By the Hon Dr Kay Patterson AO, Age Discrimination Commissioner
May 15, 2020
The abuse of our elders is a serious human rights issue. I hear harrowing stories of elder abuse each week; stories of people being pressured for money by their family, losing their entire life savings, suffering physical or sexual abuse and having their medication stolen.
We grapple with common issues internationally to address elder abuse. The drivers and manifestations of abuse are similar, as are the challenges in responding and preventing abuse. As it is in the United States, financial abuse is the most common form of elder abuse in Australia, most often perpetrated by the victim’s son or daughter.
It is vital we learn from other countries’ experiences of, and responses to, elder abuse. I would encourage you to share your knowledge, resources and ideas on these issues with others—and not just within your industry or region, but far and wide.
What is being done to address elder abuse in Australia?
Elder abuse has grown in public awareness and political consciousness in Australia in recent years. There is now a good level of interest and action to address elder abuse by all levels of government, rights organisations and across the community.
Some important Australian initiatives to address elder abuse include:
Significant work is underway in Australia—but there is always more to be done.
Advocating for change
I have a long-standing interest in the rights of older people. I taught health science students for over a decade, during which time I co-developed some of the first courses in gerontology in Australia. I also promoted issues affecting older Australians as a Senator in the Australian Federal Parliament, where I lobbied for and achieved the removal of the compulsory retirement age in the Australian Public Service.
As Australia’s Age Discrimination Commissioner, I continue to raise age issues, particularly elder abuse. I am advocating for the alignment of powers of attorney laws across states and territories and the creation of a national register for these documents (the latter has recently been agreed to). These measures should help to reduce elder abuse. As in the United States, Australia has experienced resistance to standardising power of attorney laws across the country. However, I remain hopeful that with only eight jurisdictions, and a re-commitment by Attorneys-General, Australia can enact these reforms.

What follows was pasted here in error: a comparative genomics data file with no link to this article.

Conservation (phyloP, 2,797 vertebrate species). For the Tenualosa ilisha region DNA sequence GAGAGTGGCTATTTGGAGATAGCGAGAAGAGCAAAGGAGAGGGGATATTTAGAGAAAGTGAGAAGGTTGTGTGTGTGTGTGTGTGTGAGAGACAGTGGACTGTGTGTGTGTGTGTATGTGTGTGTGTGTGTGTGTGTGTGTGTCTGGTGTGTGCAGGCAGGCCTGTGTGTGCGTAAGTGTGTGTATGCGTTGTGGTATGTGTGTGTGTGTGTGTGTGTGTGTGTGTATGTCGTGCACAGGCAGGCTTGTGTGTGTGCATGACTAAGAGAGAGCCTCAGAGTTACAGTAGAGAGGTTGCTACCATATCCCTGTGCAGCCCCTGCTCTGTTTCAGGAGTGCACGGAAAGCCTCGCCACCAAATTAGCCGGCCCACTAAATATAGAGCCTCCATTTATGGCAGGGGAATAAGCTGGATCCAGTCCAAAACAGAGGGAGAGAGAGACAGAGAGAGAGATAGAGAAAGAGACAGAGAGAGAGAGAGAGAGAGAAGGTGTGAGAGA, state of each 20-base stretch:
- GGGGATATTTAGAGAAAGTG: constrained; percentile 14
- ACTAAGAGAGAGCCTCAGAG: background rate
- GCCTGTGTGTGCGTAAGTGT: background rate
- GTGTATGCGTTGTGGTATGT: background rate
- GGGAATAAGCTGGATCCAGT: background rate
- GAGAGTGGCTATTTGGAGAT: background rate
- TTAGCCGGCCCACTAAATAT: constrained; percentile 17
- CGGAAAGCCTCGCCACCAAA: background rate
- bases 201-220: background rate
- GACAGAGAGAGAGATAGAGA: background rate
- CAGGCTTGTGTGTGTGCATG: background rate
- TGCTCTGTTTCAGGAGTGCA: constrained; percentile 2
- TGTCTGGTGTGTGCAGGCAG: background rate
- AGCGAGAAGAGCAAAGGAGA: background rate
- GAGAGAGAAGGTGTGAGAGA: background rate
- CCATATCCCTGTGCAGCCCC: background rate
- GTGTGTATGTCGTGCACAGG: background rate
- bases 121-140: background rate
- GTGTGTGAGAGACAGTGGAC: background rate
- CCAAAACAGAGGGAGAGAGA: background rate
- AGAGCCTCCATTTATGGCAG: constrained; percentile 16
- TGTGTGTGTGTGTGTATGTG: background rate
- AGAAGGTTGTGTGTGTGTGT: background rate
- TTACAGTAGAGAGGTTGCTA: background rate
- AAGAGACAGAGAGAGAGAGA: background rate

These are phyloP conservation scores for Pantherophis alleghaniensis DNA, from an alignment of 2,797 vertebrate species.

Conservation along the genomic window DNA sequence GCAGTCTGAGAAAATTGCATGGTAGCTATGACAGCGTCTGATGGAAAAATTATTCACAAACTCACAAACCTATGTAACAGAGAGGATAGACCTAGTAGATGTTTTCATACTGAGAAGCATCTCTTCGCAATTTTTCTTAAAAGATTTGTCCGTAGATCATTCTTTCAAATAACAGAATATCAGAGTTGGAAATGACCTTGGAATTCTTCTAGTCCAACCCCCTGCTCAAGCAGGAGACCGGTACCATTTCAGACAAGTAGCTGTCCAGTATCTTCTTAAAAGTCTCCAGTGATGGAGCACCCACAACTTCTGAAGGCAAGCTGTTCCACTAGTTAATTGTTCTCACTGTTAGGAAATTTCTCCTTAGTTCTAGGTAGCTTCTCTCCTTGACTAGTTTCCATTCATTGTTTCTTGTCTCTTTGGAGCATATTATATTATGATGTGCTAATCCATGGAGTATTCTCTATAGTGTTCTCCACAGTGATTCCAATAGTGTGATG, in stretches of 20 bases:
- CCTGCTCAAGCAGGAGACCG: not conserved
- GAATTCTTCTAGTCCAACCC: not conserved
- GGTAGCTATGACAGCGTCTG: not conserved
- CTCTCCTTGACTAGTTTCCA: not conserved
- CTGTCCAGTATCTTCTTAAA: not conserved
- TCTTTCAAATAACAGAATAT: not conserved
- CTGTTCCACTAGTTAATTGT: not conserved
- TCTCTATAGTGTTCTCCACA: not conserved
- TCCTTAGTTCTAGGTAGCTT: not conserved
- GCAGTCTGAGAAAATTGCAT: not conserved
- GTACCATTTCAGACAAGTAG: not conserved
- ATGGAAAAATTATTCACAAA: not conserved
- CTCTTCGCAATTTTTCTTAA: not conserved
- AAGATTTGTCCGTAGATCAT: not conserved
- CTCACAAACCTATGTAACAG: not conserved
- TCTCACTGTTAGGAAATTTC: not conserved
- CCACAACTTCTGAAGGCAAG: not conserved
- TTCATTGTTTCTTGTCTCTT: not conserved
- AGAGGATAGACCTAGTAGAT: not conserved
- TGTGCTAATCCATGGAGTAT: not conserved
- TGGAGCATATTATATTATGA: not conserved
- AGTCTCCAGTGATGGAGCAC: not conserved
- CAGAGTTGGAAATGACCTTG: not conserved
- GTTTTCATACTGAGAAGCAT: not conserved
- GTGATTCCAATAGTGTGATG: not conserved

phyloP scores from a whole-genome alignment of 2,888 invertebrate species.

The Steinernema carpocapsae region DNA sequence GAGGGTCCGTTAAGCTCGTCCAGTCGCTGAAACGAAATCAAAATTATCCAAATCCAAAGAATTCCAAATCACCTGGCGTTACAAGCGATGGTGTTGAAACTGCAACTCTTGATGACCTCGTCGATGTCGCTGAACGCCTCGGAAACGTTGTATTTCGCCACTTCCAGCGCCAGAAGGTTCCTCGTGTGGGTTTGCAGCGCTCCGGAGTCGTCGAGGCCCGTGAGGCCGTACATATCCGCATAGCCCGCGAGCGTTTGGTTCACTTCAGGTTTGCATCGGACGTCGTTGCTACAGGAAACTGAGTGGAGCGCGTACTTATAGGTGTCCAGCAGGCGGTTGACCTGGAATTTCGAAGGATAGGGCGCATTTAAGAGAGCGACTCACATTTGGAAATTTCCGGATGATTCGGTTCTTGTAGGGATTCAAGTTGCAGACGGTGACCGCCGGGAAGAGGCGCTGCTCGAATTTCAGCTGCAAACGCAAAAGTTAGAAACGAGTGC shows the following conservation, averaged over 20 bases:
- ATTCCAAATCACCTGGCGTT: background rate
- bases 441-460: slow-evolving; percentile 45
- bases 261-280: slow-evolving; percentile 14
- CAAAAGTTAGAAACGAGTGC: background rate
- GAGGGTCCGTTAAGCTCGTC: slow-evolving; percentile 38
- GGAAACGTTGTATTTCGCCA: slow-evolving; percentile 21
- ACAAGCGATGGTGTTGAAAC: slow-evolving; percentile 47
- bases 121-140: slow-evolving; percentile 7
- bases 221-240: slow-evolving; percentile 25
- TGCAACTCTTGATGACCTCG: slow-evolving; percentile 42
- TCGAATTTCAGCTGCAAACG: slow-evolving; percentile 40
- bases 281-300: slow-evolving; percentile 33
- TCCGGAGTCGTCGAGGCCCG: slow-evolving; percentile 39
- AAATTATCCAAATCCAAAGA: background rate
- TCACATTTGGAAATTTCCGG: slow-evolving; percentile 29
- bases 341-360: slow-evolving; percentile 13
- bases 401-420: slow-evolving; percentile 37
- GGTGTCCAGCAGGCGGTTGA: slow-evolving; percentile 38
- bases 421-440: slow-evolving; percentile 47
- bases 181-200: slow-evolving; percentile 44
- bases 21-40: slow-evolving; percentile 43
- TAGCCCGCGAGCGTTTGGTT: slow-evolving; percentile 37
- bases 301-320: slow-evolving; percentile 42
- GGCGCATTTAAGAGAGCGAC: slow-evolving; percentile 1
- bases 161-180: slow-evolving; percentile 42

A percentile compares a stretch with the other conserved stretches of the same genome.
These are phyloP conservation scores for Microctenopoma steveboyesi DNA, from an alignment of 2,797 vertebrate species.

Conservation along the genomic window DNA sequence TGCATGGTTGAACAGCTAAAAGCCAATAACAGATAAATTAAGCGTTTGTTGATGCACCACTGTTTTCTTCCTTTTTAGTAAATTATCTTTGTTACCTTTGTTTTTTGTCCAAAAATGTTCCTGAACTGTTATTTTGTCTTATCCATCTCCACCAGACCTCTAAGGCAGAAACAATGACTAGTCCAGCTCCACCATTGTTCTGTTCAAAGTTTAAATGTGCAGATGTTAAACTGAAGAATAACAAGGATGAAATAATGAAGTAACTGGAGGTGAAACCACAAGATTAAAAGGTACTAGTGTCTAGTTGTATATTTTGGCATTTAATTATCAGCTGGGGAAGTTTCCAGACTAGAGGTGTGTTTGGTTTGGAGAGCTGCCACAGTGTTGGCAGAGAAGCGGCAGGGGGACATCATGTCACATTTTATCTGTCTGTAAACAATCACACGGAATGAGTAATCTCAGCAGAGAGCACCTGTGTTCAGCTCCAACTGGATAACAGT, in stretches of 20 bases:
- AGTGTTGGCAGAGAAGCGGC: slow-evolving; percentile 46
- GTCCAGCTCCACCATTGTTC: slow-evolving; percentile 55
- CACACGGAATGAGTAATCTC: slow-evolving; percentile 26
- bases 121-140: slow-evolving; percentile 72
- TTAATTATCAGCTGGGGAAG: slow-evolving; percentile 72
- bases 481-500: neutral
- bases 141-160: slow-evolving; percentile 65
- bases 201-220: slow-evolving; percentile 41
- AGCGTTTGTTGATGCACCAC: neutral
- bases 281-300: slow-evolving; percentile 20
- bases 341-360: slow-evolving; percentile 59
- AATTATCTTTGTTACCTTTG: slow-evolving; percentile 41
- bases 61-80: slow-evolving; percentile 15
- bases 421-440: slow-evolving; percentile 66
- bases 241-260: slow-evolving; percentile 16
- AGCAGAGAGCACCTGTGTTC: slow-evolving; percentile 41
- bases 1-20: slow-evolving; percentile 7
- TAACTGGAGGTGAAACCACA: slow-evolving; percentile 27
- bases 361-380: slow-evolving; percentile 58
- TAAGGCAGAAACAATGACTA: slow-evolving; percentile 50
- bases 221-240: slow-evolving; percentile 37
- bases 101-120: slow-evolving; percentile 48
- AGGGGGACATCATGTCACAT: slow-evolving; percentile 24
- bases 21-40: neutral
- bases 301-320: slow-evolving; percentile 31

Education is also key to addressing elder abuse. With an ageing population, it is increasingly important professionals are equipped to respond to abuse. In this area, I have been encouraging content on elder abuse and ageism be incorporated in undergraduate courses and continuing professional development for workers, particularly in the healthcare, law and finance sectors.
It is also vital that community members know their rights and where they can get support. I developed an elder abuse awareness bookmark, with positive messages to raise awareness of elder abuse and the national helpline. The concept was borrowed, with permission, from a small legal centre in the Australian Capital Territory. Little did they know how wide-spread it would become—not just reaching towns right across Australia but also being adapted by the US National Centre on Elder Abuse—showcasing the power of sharing an idea!
Working together to combat elder abuse
Older people must know their rights and where they can access support if they, or someone they know, experiences abuse. Elder abuse requires a ‘whole of community’ response.
A problem as complex and serious as elder abuse needs as many sets of eyes, ears and voices as possible to identify, respond to and prevent.
This World Elder Abuse Awareness Day is particularly important given the social isolation resulting from COVID-19 which could result in an increase in elder abuse.
On World Elder Abuse Awareness Day 2020, let’s stand united against this insidious problem.